McNair Scholar Studies Economic Inequality

Nina Kerkebane in 2015 was working as a loan officer at a credit union in Roseburg, Oregon, helping customers qualify for mortgages. She says she got a firsthand look at how the American banking system is stacked against low-income groups and those without a high degree of financial literacy.

Kerkebane was shocked to learn that on paper, customers could qualify for loans that they would have a hard time repaying.

“I tried to educate clients as much as I could,” she says. “But you need the system to change.”

Kerkebane understands what it’s like to not fit into a system. She was born in Algeria and grew up chafing against the repressive government. The state religion is Islam and women are expected to wear a hijab and be home before dark. Kerkebane, who is not Muslim, resisted. Harassed for her beliefs, she sought asylum in the United States. She put herself through a community college and the University of Oregon, where she studied economics—and took on an ambitious project about low-income college students and tuition. 

Kerkebane is intent on ensuring financial systems work for those who need help the most. “I was convinced economics was how you can make change,” she says.


Kerkebane first experienced America as a 16-year-old high school exchange student in 2006, in what was to be a defining period of her life. That summer, she arrived in Myrtle Creek, south of Roseburg, where she bonded with a host family for several weeks.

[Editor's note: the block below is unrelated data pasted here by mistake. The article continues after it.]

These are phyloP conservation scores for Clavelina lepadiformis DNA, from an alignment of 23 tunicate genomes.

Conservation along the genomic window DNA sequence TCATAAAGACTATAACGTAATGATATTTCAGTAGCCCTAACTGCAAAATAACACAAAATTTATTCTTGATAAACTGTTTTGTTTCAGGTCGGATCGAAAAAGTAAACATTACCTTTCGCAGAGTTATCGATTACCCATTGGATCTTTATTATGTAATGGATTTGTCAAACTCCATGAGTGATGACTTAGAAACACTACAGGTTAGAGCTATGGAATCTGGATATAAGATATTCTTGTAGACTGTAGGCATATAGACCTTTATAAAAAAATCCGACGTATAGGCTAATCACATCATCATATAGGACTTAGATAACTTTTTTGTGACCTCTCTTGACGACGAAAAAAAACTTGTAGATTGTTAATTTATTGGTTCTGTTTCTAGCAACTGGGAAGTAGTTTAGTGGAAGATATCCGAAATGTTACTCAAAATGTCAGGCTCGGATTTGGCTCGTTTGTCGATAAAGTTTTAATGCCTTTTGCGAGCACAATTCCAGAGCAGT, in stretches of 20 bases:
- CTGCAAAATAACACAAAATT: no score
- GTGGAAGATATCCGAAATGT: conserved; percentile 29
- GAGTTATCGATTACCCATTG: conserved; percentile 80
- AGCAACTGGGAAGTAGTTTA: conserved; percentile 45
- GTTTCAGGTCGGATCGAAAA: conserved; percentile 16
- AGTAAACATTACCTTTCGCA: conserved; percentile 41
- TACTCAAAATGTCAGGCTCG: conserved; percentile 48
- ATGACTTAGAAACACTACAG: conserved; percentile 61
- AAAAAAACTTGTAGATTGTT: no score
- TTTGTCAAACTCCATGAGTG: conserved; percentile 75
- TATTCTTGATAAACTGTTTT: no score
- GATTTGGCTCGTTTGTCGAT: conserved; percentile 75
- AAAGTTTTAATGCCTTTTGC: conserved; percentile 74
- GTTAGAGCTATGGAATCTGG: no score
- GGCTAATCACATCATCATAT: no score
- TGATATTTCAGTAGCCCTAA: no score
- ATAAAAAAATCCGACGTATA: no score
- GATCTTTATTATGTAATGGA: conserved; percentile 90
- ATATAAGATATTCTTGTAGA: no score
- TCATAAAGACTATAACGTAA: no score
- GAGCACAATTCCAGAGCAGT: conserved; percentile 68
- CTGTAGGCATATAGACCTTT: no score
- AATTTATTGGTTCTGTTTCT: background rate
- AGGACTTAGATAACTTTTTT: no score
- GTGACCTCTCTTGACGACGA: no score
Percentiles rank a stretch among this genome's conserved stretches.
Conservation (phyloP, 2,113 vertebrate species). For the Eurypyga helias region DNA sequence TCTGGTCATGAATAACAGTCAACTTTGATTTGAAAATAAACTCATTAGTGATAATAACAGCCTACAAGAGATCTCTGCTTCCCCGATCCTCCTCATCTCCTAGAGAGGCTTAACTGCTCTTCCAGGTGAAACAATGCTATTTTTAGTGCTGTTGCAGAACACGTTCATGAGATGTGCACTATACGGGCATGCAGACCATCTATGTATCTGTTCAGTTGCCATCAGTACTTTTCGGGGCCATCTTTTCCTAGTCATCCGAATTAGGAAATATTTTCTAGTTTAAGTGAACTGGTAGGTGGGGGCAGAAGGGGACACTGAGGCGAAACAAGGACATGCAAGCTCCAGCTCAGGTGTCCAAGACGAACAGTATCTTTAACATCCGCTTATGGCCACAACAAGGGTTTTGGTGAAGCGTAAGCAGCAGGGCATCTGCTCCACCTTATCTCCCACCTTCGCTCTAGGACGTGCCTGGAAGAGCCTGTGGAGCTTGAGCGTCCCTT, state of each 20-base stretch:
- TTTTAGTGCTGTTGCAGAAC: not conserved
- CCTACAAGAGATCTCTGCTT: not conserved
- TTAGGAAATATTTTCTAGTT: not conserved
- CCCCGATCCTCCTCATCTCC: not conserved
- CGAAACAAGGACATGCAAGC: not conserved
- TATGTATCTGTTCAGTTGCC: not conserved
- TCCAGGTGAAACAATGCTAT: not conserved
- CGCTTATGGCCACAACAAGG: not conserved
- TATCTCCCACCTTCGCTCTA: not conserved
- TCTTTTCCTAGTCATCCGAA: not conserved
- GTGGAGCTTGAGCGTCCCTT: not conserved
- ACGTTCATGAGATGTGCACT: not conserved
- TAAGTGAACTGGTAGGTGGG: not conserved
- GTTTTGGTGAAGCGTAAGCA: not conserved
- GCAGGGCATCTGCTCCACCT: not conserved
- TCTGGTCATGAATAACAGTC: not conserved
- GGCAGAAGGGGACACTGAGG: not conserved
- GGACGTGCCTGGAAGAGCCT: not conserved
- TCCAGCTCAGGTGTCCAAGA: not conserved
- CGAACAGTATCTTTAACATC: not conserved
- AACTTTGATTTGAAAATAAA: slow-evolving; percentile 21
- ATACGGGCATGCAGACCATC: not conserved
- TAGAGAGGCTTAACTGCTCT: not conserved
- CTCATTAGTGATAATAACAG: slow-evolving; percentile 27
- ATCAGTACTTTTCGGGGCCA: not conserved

She then moved to an international high school in Minneapolis. Coming from Algeria—closed off to the world, under the rule of a dictator—she says her US experience opened her eyes. “It was like, wait a second. People actually have these kinds of freedoms?” Kerkebane remembers thinking.

When she returned home, she was never able to reintegrate fully into Algerian society. University professors ridiculed her. Riding on buses, crowds of men jeered: “Wear a hijab!” One day, she wore a bracelet with a small American flag in it, a gift from her Oregon host family. As she held onto the pole, a man spotted it and screamed at her: “How dare you? Affiliate of the Western world! Traitor!” The bus was filled with menacing men. She fled at the next stop.

Her parents urged her to leave the country, fearing she could be killed. In 2012, on a tourist visa, she returned to Oregon and the family who had been so kind to her six years earlier.

Kerkebane with her family in Algeria circa 1996.
Kerkebane (in purple) with father Mustapha, mother Kacima, and sister Rima, at Sidi Fredj Port, Algiers, circa 1996.

Kerkebane, then 22, applied for asylum. The process took three years. She couldn’t work or go to school, but she kept busy volunteering and teaching herself Spanish, her fifth language.

Granted asylum in 2015, Kerkebane got the job at the credit union, earned an associate degree from Umpqua Community College, and arrived at the UO as a junior in 2018. Her boss at the credit union, however, persuaded her not to quit—so she worked every Saturday out of the Albany branch. The job kept her close to the real-world implications of economic policy.


At UO, Kerkebane immersed herself in economics. She also became a Ronald E. McNair Scholar, joining the federally funded program that prepares juniors and seniors from underrepresented groups for graduate work.